The Impact of Large Financial Incentives on C-Section Rates: Evidence from Iran

23 Pages Posted: 16 Jun 2022 Last revised: 9 Sep 2022

See all articles by Sarina Taheri

Sarina Taheri

Simon Fraser University (SFU), Department of Economics

Mohammad H. Rahmati

Sharif University of Technology

David A. Hyman

Georgetown University Law Center

Date Written: September 7, 2022


Iran has long had one of the highest rates of birth by Caesarean section (C-section) in the world. In 2014, the Iranian Ministry of Health and Medical Education (MHME) created substantial financial incentives discouraging the use of C-sections in public hospitals, by increasing physician payments and eliminating patient co-payments for vaginal deliveries. The MHME subsequently extended a modified version of the physician-level incentives (but not the patient-level incentives) to non-public hospitals. We use difference-in-differences (DiD) regression analysis to examine the impact of these reforms on the rate of C-sections and health outcomes in public and non-public hospitals. C-section rates in public hospitals declined by almost 5%, with higher reductions for 1st time mothers, and smaller reductions for mothers with clinical indications of higher-risk pregnancies (e.g., hypertension and diabetes). Physician-level incentives explain roughly two-thirds of the decline, and patient-level incentives explain most of the rest. The reform also resulted in improved outcomes, with fewer maternal deaths and NICU admissions – although we do find evidence of a modest increase in ICU admissions for mothers with diabetes. Our findings indicate that even large financial incentives have only modest effects on C-section rates. More aggressive strategies will be necessary to reduce C-section rates to the levels typically recommended by public health authorities.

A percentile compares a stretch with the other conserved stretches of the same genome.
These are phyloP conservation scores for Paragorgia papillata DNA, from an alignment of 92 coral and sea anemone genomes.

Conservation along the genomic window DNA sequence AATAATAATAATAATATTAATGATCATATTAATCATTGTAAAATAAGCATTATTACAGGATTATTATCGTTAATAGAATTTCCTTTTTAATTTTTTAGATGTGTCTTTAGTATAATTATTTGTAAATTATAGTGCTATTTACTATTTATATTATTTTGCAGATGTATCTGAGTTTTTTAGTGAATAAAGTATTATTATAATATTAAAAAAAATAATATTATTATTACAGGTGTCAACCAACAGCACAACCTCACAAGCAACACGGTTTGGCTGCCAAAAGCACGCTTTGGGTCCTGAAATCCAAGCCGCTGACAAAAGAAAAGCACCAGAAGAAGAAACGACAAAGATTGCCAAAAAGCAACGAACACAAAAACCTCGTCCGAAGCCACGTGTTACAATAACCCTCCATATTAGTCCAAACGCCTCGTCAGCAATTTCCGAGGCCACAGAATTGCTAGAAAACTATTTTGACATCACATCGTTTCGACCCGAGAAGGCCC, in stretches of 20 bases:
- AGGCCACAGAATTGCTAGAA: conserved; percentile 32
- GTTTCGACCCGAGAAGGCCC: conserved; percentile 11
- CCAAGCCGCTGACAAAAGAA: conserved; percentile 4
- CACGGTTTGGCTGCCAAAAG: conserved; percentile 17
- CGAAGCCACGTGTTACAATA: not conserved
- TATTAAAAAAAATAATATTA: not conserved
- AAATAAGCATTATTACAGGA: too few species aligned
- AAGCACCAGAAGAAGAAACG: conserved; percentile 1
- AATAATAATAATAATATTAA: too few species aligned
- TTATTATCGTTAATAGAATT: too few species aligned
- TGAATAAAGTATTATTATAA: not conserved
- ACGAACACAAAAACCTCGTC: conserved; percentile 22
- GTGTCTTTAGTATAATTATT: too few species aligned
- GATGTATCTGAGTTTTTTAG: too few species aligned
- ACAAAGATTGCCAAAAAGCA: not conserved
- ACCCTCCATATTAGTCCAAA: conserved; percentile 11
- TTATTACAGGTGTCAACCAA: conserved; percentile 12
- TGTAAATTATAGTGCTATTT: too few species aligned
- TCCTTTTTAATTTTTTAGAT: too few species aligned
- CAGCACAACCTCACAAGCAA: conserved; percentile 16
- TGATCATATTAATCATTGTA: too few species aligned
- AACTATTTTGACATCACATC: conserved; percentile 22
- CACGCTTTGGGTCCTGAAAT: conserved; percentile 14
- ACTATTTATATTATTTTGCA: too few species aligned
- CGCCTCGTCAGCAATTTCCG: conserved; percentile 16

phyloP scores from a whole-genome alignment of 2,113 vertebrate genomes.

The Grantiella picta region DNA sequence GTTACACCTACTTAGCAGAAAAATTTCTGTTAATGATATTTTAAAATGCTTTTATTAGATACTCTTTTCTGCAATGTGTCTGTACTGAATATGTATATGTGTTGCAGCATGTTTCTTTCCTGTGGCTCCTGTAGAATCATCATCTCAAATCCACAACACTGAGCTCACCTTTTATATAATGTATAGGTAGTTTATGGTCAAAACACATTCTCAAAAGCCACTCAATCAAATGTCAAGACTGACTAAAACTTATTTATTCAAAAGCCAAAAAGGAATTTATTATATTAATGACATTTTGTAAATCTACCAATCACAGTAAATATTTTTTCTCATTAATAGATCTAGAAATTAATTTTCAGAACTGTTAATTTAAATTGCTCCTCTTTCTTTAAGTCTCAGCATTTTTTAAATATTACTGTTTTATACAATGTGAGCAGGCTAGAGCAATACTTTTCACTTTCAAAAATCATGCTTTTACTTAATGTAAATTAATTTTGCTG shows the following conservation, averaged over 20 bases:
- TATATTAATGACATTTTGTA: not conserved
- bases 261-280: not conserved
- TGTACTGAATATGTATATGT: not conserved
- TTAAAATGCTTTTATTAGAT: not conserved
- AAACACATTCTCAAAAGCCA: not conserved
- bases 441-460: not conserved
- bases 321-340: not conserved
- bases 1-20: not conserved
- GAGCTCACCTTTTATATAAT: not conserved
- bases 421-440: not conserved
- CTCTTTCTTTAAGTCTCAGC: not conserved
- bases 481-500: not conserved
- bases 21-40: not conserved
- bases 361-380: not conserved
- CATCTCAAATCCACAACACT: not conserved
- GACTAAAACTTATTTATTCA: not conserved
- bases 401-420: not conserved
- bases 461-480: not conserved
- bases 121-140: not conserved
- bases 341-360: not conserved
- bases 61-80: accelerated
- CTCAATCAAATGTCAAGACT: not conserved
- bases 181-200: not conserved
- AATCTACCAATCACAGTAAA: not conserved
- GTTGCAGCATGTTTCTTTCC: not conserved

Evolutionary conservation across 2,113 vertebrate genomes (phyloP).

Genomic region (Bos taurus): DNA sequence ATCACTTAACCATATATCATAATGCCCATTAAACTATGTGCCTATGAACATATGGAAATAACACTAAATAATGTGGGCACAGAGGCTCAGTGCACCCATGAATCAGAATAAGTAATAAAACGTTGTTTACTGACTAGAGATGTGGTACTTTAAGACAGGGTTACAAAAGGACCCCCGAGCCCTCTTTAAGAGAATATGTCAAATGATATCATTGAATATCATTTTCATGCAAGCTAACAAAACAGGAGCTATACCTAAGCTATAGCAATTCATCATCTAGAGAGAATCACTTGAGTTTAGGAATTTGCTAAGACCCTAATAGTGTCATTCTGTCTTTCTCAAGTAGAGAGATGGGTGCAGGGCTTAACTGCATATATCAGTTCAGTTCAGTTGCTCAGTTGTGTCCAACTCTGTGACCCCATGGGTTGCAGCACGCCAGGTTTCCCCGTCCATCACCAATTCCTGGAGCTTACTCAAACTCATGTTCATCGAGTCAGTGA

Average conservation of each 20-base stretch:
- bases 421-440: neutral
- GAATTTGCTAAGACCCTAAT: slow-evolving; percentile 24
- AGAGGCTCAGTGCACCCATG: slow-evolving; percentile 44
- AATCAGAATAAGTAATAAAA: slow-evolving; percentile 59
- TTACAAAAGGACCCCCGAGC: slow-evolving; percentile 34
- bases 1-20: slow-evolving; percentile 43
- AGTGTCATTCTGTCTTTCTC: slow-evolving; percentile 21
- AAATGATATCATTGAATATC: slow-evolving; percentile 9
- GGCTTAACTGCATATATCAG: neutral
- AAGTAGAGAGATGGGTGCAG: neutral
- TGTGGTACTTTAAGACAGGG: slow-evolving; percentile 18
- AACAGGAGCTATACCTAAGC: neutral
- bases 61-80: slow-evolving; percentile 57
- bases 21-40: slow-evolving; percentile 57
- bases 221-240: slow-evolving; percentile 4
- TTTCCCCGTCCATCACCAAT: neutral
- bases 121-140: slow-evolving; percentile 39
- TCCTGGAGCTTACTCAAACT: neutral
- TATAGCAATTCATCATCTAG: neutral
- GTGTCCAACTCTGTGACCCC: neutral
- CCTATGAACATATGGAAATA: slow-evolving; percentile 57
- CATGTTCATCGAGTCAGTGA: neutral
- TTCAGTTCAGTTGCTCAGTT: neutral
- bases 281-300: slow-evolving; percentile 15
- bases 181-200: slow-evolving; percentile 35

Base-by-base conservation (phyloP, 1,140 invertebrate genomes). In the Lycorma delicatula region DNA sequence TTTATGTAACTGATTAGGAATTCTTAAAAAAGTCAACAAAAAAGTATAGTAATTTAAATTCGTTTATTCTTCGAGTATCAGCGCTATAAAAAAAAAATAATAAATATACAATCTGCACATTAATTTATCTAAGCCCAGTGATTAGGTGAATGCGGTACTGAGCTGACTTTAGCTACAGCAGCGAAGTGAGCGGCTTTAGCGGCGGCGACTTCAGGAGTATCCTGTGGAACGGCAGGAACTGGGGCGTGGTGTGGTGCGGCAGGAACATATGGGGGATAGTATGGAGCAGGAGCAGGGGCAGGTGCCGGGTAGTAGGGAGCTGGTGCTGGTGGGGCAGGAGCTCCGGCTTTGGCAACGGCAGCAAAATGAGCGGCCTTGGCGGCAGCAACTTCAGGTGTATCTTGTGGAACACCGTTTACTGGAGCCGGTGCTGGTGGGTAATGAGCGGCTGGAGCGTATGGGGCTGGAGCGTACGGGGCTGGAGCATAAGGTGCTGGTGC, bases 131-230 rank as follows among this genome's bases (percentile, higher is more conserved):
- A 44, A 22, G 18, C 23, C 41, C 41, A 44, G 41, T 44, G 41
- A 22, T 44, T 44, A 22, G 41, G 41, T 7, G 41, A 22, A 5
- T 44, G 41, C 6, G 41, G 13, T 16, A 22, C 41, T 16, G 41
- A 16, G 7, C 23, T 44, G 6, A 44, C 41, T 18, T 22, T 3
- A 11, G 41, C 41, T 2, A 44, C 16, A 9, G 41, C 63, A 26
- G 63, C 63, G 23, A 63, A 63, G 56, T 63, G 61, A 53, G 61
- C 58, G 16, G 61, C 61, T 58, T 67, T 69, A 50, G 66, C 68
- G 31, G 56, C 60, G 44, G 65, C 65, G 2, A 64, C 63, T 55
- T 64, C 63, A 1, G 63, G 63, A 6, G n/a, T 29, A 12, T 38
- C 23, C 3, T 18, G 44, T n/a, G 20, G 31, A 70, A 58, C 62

Funding Information: With respect to funding, our research was funded by our respective academic institutions, and we received no external funding of any sort. Taheri was at Sharif University of Technology (She is now a student at Simon Fraser University, but they are not supporting the research.) Rahmati was/is at Sharif University of Technology. Hyman was/is at Georgetown University Law Center.

Declaration of Interests: The authors declare that they have no known competing financial interests or personal relationships that could have appeared to influence the work reported in this paper.

Keywords: Caesarean section rates, induced demand, monetary incentives, adverse health outcomes

JEL Classification: I12, I11, C81

Suggested Citation

Taheri, Sarina and Rahmati, Mohammad H. and Hyman, David A., The Impact of Large Financial Incentives on C-Section Rates: Evidence from Iran (September 7, 2022). Available at SSRN: or

Sarina Taheri

Simon Fraser University (SFU), Department of Economics ( email )

British Columbia

Mohammad H. Rahmati

Sharif University of Technology ( email )


David A. Hyman (Contact Author)

Georgetown University Law Center ( email )

600 New Jersey Avenue, NW
Washington, DC 20001
United States

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